If Pharaoh had known any of this, the story might have been very different, but instead he made a typical political decision. When Pharaoh looked at the Hebrews, he saw only a growing threat. They were foreigners, illegal aliens who posed a threat to Egyptian sovereignty, so he stripped the Israelites of their freedom and made them part of the slave labor force that carried out Egypt’s vast building projects. Yet even this was not enough to allay Pharaoh’s fears. The Hebrews’ high birthrate made him uneasy (the whole story has a modern ring to it), so he passed a new edict decreeing that all male Hebrew babies should be drowned in the River Nile. It was the first time, incidentally, though tragically not the last, that history would see a campaign of systematic genocide directed against the Jewish people.

There were some, though, who defied the king’s new edict. Exodus tells about one Hebrew couple who saved their son’s life by hiding him in a basket that they floated among the reeds on the river’s edge. When Pharaoh’s daughter found the little baby Moses floating in his basket, and decided to adopt him as her own son, God honored the courage and faith of his parents by allowing them to care for him during his formative years.

Faith in God is what gives ordinary people the strength to do extraordinary things. Faith can allow people to defy the world and all its power. Moses’ parents weren’t revolutionaries or radicals. They did not engage in terrorism, but when the powers that were made an ungodly demand, they simply and quietly said “No, we will not obey it, we will not submit.” Do you know that moral courage is an even greater thing than physical courage? And it comes only from faith. Those who trust in God can learn not to be afraid of evil because they know that God holds ultimate power over all human rulers and states. “Don’t you know I can have you crucified?” Pilate asked Jesus when he tried him for his life. “You have no authority except what has been given to you,” Jesus calmly replied. Christians are not afraid of any human ruler because we fear a higher authority. We serve a greater king.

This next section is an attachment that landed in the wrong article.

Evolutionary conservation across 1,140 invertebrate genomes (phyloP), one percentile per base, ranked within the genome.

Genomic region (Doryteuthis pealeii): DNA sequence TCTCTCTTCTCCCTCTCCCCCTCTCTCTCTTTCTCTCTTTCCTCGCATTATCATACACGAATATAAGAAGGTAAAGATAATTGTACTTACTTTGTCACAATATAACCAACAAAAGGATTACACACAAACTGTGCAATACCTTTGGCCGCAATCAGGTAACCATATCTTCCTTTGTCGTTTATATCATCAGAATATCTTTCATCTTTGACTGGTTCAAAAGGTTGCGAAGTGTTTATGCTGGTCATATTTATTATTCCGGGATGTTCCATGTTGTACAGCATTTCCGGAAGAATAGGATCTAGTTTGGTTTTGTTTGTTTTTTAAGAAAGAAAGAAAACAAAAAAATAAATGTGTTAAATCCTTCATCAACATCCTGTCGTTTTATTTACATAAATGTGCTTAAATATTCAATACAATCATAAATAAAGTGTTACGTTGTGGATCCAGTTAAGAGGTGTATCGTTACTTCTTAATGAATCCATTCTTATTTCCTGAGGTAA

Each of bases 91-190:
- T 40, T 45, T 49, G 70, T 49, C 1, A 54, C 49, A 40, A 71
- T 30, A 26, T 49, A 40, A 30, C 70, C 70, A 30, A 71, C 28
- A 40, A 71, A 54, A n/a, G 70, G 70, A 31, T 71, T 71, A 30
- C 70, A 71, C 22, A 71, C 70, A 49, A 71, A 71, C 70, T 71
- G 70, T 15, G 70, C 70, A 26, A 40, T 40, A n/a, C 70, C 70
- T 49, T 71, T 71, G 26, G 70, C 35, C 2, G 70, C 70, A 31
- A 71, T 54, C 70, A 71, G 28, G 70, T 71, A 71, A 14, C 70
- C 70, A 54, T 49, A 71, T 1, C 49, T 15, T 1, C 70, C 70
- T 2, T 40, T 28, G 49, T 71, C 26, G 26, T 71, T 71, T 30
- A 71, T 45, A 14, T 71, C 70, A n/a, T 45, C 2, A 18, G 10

Faith defies the world. It has the strength to say no to what is wrong, even when faced with the threat of punishment and death. At this very moment there are thousands of Christians, perhaps millions, throughout the world who are quietly defying the unjust demands of state power. Persecution of believers for their faith, including martyrdom, is very real today. But God is giving his people the strength to stand fast for him despite all threats.

Faith, though, also says no to the world in another sense: Faith denies the world. Faith means being able to choose the things of God in preference to all that the world values and considers important. Faith makes us identify with the people of God even if that means saying no to great things as human society defines them.

As a boy, Moses was taken to Pharaoh’s palace to be raised as the son of Pharaoh’s daughter. We can scarcely imagine the splendor, wealth, and privilege of such a life. But one day Moses came unexpectedly to a crossroads in his life. It so often happens that way. You’ll be going along day after day, year after year, following your normal routine, and it seems like your life will always be the same. Then suddenly you turn a corner and find yourself confronting a crisis. You are forced to make a choice, almost before you realize what is happening. That is what happened with Moses on the day he stumbled upon an Egyptian brutally beating a Hebrew slave. Suddenly the issues were defined with stark clarity. Who was he really? An Egyptian or an Israelite? Where did he belong? In the palace or the slave quarters? Which life was his? The luxurious idleness of a prince or the hard service of the people of God? Moses made his choice that day when he said no to the world and yes to God.